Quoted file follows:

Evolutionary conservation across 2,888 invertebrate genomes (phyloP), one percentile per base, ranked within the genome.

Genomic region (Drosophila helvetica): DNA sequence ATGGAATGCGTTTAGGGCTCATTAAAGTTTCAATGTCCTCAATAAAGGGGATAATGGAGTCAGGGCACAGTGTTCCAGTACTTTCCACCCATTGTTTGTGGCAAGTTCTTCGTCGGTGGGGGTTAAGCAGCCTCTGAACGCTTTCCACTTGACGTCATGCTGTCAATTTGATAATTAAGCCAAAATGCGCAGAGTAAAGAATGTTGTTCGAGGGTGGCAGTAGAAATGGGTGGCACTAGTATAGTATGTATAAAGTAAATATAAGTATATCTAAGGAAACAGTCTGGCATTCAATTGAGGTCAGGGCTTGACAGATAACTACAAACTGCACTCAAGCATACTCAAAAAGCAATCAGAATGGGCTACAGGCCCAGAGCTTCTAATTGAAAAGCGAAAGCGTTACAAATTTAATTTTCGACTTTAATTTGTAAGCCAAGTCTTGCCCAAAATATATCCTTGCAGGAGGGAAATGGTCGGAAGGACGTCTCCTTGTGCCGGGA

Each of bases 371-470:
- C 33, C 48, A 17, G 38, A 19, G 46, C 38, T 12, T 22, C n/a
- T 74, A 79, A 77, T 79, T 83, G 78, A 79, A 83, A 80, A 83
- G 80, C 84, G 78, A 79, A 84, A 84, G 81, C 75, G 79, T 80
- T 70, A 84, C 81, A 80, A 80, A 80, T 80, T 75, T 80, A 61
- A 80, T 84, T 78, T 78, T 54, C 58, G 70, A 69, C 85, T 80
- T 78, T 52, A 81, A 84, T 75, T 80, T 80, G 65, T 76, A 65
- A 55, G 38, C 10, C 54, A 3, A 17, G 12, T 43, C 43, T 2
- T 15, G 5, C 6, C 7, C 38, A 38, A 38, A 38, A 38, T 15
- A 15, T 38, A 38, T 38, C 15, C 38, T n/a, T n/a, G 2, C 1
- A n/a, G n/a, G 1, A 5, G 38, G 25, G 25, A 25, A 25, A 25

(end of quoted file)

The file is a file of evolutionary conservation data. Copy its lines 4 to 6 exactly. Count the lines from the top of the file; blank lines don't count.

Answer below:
- C 33, C 48, A 17, G 38, A 19, G 46, C 38, T 12, T 22, C n/a
- T 74, A 79, A 77, T 79, T 83, G 78, A 79, A 83, A 80, A 83
- G 80, C 84, G 78, A 79, A 84, A 84, G 81, C 75, G 79, T 80